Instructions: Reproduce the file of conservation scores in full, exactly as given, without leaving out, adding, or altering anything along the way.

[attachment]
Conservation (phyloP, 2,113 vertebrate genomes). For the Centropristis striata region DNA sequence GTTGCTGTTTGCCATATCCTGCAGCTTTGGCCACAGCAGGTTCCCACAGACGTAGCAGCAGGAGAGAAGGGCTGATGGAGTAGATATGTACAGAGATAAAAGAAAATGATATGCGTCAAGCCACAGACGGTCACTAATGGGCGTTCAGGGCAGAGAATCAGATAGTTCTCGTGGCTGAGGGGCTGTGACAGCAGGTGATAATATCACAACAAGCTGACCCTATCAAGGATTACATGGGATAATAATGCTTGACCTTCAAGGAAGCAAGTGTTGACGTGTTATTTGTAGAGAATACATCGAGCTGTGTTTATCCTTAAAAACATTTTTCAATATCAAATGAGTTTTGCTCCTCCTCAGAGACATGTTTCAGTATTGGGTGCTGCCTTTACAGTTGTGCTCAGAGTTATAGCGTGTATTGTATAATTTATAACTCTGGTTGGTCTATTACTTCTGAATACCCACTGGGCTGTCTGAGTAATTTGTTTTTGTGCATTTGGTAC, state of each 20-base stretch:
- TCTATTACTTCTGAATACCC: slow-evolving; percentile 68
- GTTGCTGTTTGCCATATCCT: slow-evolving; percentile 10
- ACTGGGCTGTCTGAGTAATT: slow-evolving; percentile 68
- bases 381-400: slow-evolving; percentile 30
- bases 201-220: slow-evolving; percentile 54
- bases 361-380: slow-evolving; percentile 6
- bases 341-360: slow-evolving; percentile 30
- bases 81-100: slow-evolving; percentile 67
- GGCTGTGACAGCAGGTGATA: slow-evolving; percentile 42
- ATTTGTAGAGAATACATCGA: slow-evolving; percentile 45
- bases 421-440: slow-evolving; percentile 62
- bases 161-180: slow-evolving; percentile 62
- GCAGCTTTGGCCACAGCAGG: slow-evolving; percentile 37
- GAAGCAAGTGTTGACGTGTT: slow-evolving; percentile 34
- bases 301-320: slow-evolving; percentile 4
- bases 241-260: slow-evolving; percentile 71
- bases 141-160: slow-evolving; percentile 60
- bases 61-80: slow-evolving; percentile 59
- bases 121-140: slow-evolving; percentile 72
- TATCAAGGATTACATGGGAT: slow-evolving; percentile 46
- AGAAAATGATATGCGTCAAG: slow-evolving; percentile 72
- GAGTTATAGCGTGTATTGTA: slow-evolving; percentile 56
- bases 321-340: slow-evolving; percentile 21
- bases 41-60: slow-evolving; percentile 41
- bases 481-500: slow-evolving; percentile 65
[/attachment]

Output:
Conservation (phyloP, 2,113 vertebrate genomes). For the Centropristis striata region DNA sequence GTTGCTGTTTGCCATATCCTGCAGCTTTGGCCACAGCAGGTTCCCACAGACGTAGCAGCAGGAGAGAAGGGCTGATGGAGTAGATATGTACAGAGATAAAAGAAAATGATATGCGTCAAGCCACAGACGGTCACTAATGGGCGTTCAGGGCAGAGAATCAGATAGTTCTCGTGGCTGAGGGGCTGTGACAGCAGGTGATAATATCACAACAAGCTGACCCTATCAAGGATTACATGGGATAATAATGCTTGACCTTCAAGGAAGCAAGTGTTGACGTGTTATTTGTAGAGAATACATCGAGCTGTGTTTATCCTTAAAAACATTTTTCAATATCAAATGAGTTTTGCTCCTCCTCAGAGACATGTTTCAGTATTGGGTGCTGCCTTTACAGTTGTGCTCAGAGTTATAGCGTGTATTGTATAATTTATAACTCTGGTTGGTCTATTACTTCTGAATACCCACTGGGCTGTCTGAGTAATTTGTTTTTGTGCATTTGGTAC, state of each 20-base stretch:
- TCTATTACTTCTGAATACCC: slow-evolving; percentile 68
- GTTGCTGTTTGCCATATCCT: slow-evolving; percentile 10
- ACTGGGCTGTCTGAGTAATT: slow-evolving; percentile 68
- bases 381-400: slow-evolving; percentile 30
- bases 201-220: slow-evolving; percentile 54
- bases 361-380: slow-evolving; percentile 6
- bases 341-360: slow-evolving; percentile 30
- bases 81-100: slow-evolving; percentile 67
- GGCTGTGACAGCAGGTGATA: slow-evolving; percentile 42
- ATTTGTAGAGAATACATCGA: slow-evolving; percentile 45
- bases 421-440: slow-evolving; percentile 62
- bases 161-180: slow-evolving; percentile 62
- GCAGCTTTGGCCACAGCAGG: slow-evolving; percentile 37
- GAAGCAAGTGTTGACGTGTT: slow-evolving; percentile 34
- bases 301-320: slow-evolving; percentile 4
- bases 241-260: slow-evolving; percentile 71
- bases 141-160: slow-evolving; percentile 60
- bases 61-80: slow-evolving; percentile 59
- bases 121-140: slow-evolving; percentile 72
- TATCAAGGATTACATGGGAT: slow-evolving; percentile 46
- AGAAAATGATATGCGTCAAG: slow-evolving; percentile 72
- GAGTTATAGCGTGTATTGTA: slow-evolving; percentile 56
- bases 321-340: slow-evolving; percentile 21
- bases 41-60: slow-evolving; percentile 41
- bases 481-500: slow-evolving; percentile 65